readOut.html = Switch2.active
MaterialComponents.Switch Cheat Sheet coming soon

11. Raised Button

I love big buttons and I can not lie — you other brothers can’t deny, -

Ok — I will stop before it gets worse.

I have a (not so) secret love for buttons. But making buttons comes with a big responsibility. Because a button without interactions are just short of happy. It’s like an ice cream without a cherry, or hot chocolate without marshmallows, or a piña colada without an umbrella. So please, for the love of UI, give your buttons micro interactions.

According to the MDG, “Raised buttons add dimension to mostly flat layouts. They emphasize functions on busy or wide spaces”.

In this module, we have the basic hover interaction, along with a ripple or a direction ripple, and mouse down state.

I also made it possible to have a dense button, which is slightly smaller than a regular button.

MaterialComponents = require 'MaterialComponents'
#default that is disabled
RaisedButton_Disabled = new MaterialComponents.RaisedButton
disabled: true
theme: "light"
#default
RaisedButton = new MaterialComponents.RaisedButton
#custom 
disabled_Button = new MaterialComponents.RaisedButton
disabled: true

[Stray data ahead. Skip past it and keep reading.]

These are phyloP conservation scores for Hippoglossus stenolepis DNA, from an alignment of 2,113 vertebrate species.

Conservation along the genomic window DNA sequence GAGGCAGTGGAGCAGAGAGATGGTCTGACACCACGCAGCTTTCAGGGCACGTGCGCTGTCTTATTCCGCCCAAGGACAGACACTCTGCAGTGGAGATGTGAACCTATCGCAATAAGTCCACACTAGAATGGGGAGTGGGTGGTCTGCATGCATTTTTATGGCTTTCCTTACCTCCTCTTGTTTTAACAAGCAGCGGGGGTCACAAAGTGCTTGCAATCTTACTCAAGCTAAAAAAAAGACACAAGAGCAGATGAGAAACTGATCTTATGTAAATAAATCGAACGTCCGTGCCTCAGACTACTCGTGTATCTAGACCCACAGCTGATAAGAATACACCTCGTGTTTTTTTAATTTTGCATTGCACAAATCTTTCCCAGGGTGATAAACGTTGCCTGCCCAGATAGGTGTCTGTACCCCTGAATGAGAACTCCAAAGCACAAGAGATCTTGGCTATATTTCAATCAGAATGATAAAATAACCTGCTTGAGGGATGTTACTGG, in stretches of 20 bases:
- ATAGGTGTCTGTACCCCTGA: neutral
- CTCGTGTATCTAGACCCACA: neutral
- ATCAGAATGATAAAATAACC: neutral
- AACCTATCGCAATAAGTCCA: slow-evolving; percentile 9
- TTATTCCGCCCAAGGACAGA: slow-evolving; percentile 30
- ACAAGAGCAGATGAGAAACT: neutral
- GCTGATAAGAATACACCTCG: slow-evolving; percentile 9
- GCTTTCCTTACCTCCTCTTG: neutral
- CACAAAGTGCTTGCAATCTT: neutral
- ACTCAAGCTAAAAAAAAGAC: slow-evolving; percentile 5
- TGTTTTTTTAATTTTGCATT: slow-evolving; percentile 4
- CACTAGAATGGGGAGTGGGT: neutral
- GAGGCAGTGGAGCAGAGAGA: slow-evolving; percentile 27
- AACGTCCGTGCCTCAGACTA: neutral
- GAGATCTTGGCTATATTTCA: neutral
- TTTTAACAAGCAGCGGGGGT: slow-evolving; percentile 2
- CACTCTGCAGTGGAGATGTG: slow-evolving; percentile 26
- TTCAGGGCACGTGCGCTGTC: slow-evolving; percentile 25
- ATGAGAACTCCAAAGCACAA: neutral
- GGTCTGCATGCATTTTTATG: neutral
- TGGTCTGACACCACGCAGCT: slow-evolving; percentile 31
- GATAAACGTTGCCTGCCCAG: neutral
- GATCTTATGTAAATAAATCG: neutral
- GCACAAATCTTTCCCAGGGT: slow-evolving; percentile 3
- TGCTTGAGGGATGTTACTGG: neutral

theme: "dark"
labelText: "disabled"
directionRipple_button = new MaterialComponents.RaisedButton
directionRipple: true
labelText: "direction Ripple"
themeColor: MaterialComponents.pink400
disableRipple_button = new MaterialComponents.RaisedButton
disableRipple: true
labelText: "disable Ripple"
themeColor: MaterialComponents.yellow
disableRipple_button.label.color = MaterialComponents.grey900
RaisedButton6 = new MaterialComponents.RaisedButton
dense: true
labelText: "dense"
themeColor: MaterialComponents.green400
MaterialComponents.RaisedButton Cheat Sheet coming soon

12. Flat Button

Flat buttons are the slightly over looked sibling of raised buttons. But they do have their place in the world. According to MDG, “flat buttons should be used on toolbars, In dialogs (to unify the button action with the dialog content) or Inline (with padding, so the user can easily find them)”.

MaterialComponents = require 'MaterialComponents'
#default
FlatButton_disabled = new MaterialComponents.FlatButton
disabled: true
theme: "light"

FlatButton = new MaterialComponents.FlatButton
#custom
disabled = new MaterialComponents.FlatButton
disabled: true
theme: "dark"
labelText: "disabled"
directionRipple = new MaterialComponents.FlatButton
directionRipple: true
labelText: "direction Ripple"
themeColor: MaterialComponents.pink400
disableRipple = new MaterialComponents.FlatButton
disableRipple: true
labelText: "disable Ripple"
themeColor: MaterialComponents.yellow400
dense = new MaterialComponents.FlatButton
dense: true
labelText: "dense"
themeColor: MaterialComponents.green400
MaterialComponents.FlatButton Cheat Sheet coming soon

13. FAB